The Neapolitan Mastiff is a heavy-boned dog breed and a descendant of the Roman Molossus — an ancient guard dog of the Roman Empire. Their size and instinct to protect their owner makes them one of the best guard dogs that you can have, but it doesn't mean that they're perfect for everyone.
So what is the Neapolitan Mastiff good and bad? Well, they're massive and intimidating, making them excellent guard dogs, but their trainability isn't the best. Proactive defenders with that size make you feel confident, but you'll have to keep a close eye on their health. They don't require regular grooming, but, oh boy, they drool a lot!
As a guard dog, there are only a handful of
other breeds that can match them. But as a pet dog, you may want to consider
another breed. Still not clear? Stick around as we go through the goods and
bads about them! Read More Below...
On Sale Now…Our Ultimate Mastiff Care e-book!
Our 90 page e-book has everything you’ll need to know about feeding, socializing, health issues, drooling and shedding control and much more. 57% Off for a very limited time…Check It Out Here.
Just like any other Canidae, this breed carries a unique set of behavior that makes it
great at something. They're one of the few heavy-boned, giant dogs that are
cuddly and intimidating at the same time. That's the first reason why you'd
want one for your house!
Did you know that this breed has an average weight of 60 to 70 kg (132 to 154 lbs) for adults? That's what makes them perfect as guard dogs! They're massive and impossible to ignore with their height and girth. Their paws are lion-like, making them one of the most intimidating dog breeds you'll encounter. However, they have wrinkled skin throughout their body, making them look cuddly, and perhaps, bear-like.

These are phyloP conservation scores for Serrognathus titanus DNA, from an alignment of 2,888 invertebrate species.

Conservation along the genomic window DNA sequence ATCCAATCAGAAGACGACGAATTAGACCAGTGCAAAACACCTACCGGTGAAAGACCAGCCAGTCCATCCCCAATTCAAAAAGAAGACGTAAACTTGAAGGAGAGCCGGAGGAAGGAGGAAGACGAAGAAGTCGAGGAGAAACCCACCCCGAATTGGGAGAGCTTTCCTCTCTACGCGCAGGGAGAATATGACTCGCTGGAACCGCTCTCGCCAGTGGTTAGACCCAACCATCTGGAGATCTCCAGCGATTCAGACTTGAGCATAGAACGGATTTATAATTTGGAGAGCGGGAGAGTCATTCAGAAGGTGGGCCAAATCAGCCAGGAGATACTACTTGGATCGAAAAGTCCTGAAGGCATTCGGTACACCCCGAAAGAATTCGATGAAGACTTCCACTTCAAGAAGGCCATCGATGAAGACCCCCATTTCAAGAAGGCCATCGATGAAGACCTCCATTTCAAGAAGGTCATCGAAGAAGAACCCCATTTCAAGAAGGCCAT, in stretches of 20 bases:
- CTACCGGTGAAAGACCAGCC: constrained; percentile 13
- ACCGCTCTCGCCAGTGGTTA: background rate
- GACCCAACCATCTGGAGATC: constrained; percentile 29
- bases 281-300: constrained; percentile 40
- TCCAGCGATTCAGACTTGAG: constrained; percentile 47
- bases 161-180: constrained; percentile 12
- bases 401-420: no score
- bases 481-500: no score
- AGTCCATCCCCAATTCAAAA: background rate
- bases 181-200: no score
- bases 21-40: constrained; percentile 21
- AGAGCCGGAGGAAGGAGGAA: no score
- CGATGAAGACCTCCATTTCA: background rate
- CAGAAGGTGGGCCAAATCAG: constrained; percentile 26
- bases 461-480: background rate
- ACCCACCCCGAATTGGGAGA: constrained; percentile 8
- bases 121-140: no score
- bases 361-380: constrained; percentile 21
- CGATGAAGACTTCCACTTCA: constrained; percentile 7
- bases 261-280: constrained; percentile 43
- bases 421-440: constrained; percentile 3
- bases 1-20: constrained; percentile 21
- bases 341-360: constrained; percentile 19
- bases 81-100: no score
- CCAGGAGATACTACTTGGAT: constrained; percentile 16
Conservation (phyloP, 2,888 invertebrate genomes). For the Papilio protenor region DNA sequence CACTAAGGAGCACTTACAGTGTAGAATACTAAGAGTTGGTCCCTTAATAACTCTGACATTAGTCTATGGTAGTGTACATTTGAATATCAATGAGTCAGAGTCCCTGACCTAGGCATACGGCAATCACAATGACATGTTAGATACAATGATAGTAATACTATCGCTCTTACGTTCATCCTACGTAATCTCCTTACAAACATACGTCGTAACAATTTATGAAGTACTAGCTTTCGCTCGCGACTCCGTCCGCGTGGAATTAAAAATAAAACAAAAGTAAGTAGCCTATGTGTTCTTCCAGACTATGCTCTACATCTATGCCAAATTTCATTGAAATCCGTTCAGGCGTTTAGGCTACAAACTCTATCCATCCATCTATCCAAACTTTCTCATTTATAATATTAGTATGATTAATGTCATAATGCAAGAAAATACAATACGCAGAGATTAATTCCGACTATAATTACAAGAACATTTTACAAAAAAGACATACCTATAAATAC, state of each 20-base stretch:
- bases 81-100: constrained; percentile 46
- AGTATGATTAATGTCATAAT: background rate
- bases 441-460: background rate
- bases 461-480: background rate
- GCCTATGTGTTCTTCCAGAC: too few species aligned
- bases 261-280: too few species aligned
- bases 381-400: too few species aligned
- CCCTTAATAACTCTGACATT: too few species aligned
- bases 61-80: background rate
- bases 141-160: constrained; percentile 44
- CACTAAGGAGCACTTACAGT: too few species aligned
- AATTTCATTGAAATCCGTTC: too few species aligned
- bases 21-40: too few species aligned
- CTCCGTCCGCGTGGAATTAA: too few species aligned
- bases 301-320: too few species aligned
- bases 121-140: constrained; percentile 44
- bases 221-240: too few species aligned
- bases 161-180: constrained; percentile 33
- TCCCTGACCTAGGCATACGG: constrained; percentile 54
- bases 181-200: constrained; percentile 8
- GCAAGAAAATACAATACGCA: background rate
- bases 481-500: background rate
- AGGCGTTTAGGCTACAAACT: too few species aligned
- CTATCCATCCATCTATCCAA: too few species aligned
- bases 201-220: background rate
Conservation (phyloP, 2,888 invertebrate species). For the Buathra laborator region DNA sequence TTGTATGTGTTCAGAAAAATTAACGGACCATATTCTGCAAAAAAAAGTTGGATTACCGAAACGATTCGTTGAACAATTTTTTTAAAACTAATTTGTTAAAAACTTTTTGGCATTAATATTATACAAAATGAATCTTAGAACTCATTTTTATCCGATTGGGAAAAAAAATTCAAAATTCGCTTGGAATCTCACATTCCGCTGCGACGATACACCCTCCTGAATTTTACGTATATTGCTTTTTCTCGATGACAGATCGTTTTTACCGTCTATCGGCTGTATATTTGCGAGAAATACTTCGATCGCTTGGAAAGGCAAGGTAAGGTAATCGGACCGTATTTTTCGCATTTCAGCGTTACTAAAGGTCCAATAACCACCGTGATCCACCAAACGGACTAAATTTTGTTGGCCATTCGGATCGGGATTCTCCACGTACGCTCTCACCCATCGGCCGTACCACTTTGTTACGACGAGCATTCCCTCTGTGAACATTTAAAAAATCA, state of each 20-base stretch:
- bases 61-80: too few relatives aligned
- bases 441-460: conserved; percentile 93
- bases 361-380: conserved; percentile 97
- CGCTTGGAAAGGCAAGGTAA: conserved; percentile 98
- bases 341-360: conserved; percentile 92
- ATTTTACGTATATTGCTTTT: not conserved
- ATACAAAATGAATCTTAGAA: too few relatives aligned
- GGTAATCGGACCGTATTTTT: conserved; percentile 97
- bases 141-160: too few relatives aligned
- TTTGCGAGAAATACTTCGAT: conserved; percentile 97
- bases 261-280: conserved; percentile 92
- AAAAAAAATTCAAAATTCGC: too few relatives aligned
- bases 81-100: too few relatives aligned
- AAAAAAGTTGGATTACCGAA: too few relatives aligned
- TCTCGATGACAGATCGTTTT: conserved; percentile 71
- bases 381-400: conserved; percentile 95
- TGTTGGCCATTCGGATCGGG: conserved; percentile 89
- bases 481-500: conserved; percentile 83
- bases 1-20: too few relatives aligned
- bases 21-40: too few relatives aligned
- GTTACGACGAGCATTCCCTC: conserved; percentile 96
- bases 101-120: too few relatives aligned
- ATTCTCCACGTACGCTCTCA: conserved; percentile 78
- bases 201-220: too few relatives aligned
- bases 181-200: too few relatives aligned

With their massive body and thick bones, you
can expect that they carry so much power as well. It'll be tough to walk one
through the park without him dragging you around.
Some breeds are intimidating, but, often, it ends there. Not with this breed, though. They're great guard dogs because of their size and their highly territorial behavior. Give them a property to watch over, and they'll bite before they bark!
They do bark, yes. But only when on a leash or inside a fence.
If you're planning to raise Neapolitan
Mastiffs, it's most likely for this reason. They're people-friendly, but not
dog-friendly, and they won't hesitate to take action when they sense that
something's off. Have one of these beauties in your property, and you can
remain calm that their observant nature and watchful eyes will keep unwanted
people and animals off your property.
Pro-tip: Does your Neapolitan Mastiff have issues with anxiety, destructive chewing, aggressiveness, jumping up, barking or fearfulness?
Brain Training For Dogs is an excellent online training course that
addresses these behavioral issues as well as dog training basics.
There's nothing wrong with a dog being people-friendly, but if you want a guard dog, you don't want it to be playful with everyone — even with strangers.
They are playful, loyal, and create a deep connection with their owners. But, when they face a stranger, they're always suspicious and watchful of their actions.
This behavior may not be ideal if you want to
take it out for a walk. However, you can control your dog's suspicion with
strangers through proper training and socialization with other people as he
So does this breed make for a good pet? This article of ours goes in depth.
Unlike other large breeds, this dog doesn't require an extensive exercise regimen. Their massive physique only needs small amounts of daily stretches. So if you can take them out for short daily walks, they're good to go.
If you have a spacious yard where they can make their rounds, then you can take them out occasionally for a walk in a lively environment. Doing this will help them thrive and get the exercise that they need.